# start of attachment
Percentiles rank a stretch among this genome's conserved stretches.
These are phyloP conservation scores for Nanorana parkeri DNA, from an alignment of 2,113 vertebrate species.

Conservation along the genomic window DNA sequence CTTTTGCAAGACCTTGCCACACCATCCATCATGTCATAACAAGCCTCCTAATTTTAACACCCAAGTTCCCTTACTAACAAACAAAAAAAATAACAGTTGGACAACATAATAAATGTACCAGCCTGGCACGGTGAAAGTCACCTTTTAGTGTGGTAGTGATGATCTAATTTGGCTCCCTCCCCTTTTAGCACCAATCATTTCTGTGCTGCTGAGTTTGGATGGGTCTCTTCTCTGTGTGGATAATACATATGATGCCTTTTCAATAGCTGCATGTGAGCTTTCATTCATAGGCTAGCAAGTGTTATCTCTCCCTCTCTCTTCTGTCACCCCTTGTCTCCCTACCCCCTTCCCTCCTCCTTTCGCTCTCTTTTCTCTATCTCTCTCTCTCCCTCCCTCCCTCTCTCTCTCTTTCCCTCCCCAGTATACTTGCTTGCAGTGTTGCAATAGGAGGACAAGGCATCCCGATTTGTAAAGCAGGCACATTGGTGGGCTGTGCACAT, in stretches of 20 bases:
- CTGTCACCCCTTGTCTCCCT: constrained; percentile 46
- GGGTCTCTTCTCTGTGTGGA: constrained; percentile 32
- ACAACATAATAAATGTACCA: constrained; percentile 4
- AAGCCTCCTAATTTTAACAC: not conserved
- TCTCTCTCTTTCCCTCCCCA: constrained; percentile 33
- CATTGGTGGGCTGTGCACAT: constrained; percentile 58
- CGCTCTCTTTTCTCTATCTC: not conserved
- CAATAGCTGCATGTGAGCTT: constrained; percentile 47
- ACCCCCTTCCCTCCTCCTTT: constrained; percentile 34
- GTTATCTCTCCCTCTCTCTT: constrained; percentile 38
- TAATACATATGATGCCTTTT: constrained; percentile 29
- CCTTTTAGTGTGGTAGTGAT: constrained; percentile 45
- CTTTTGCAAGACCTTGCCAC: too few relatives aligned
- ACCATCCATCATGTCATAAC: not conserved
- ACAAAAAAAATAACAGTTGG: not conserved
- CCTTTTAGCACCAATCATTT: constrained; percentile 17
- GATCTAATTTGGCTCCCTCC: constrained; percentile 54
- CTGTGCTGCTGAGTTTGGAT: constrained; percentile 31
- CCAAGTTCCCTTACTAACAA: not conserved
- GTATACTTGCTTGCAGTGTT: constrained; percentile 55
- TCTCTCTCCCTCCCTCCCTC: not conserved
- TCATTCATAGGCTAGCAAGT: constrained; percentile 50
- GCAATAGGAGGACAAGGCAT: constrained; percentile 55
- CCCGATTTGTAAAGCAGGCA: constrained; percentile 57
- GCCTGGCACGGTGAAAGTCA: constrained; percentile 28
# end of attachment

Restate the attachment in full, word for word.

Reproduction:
Percentiles rank a stretch among this genome's conserved stretches.
These are phyloP conservation scores for Nanorana parkeri DNA, from an alignment of 2,113 vertebrate species.

Conservation along the genomic window DNA sequence CTTTTGCAAGACCTTGCCACACCATCCATCATGTCATAACAAGCCTCCTAATTTTAACACCCAAGTTCCCTTACTAACAAACAAAAAAAATAACAGTTGGACAACATAATAAATGTACCAGCCTGGCACGGTGAAAGTCACCTTTTAGTGTGGTAGTGATGATCTAATTTGGCTCCCTCCCCTTTTAGCACCAATCATTTCTGTGCTGCTGAGTTTGGATGGGTCTCTTCTCTGTGTGGATAATACATATGATGCCTTTTCAATAGCTGCATGTGAGCTTTCATTCATAGGCTAGCAAGTGTTATCTCTCCCTCTCTCTTCTGTCACCCCTTGTCTCCCTACCCCCTTCCCTCCTCCTTTCGCTCTCTTTTCTCTATCTCTCTCTCTCCCTCCCTCCCTCTCTCTCTCTTTCCCTCCCCAGTATACTTGCTTGCAGTGTTGCAATAGGAGGACAAGGCATCCCGATTTGTAAAGCAGGCACATTGGTGGGCTGTGCACAT, in stretches of 20 bases:
- CTGTCACCCCTTGTCTCCCT: constrained; percentile 46
- GGGTCTCTTCTCTGTGTGGA: constrained; percentile 32
- ACAACATAATAAATGTACCA: constrained; percentile 4
- AAGCCTCCTAATTTTAACAC: not conserved
- TCTCTCTCTTTCCCTCCCCA: constrained; percentile 33
- CATTGGTGGGCTGTGCACAT: constrained; percentile 58
- CGCTCTCTTTTCTCTATCTC: not conserved
- CAATAGCTGCATGTGAGCTT: constrained; percentile 47
- ACCCCCTTCCCTCCTCCTTT: constrained; percentile 34
- GTTATCTCTCCCTCTCTCTT: constrained; percentile 38
- TAATACATATGATGCCTTTT: constrained; percentile 29
- CCTTTTAGTGTGGTAGTGAT: constrained; percentile 45
- CTTTTGCAAGACCTTGCCAC: too few relatives aligned
- ACCATCCATCATGTCATAAC: not conserved
- ACAAAAAAAATAACAGTTGG: not conserved
- CCTTTTAGCACCAATCATTT: constrained; percentile 17
- GATCTAATTTGGCTCCCTCC: constrained; percentile 54
- CTGTGCTGCTGAGTTTGGAT: constrained; percentile 31
- CCAAGTTCCCTTACTAACAA: not conserved
- GTATACTTGCTTGCAGTGTT: constrained; percentile 55
- TCTCTCTCCCTCCCTCCCTC: not conserved
- TCATTCATAGGCTAGCAAGT: constrained; percentile 50
- GCAATAGGAGGACAAGGCAT: constrained; percentile 55
- CCCGATTTGTAAAGCAGGCA: constrained; percentile 57
- GCCTGGCACGGTGAAAGTCA: constrained; percentile 28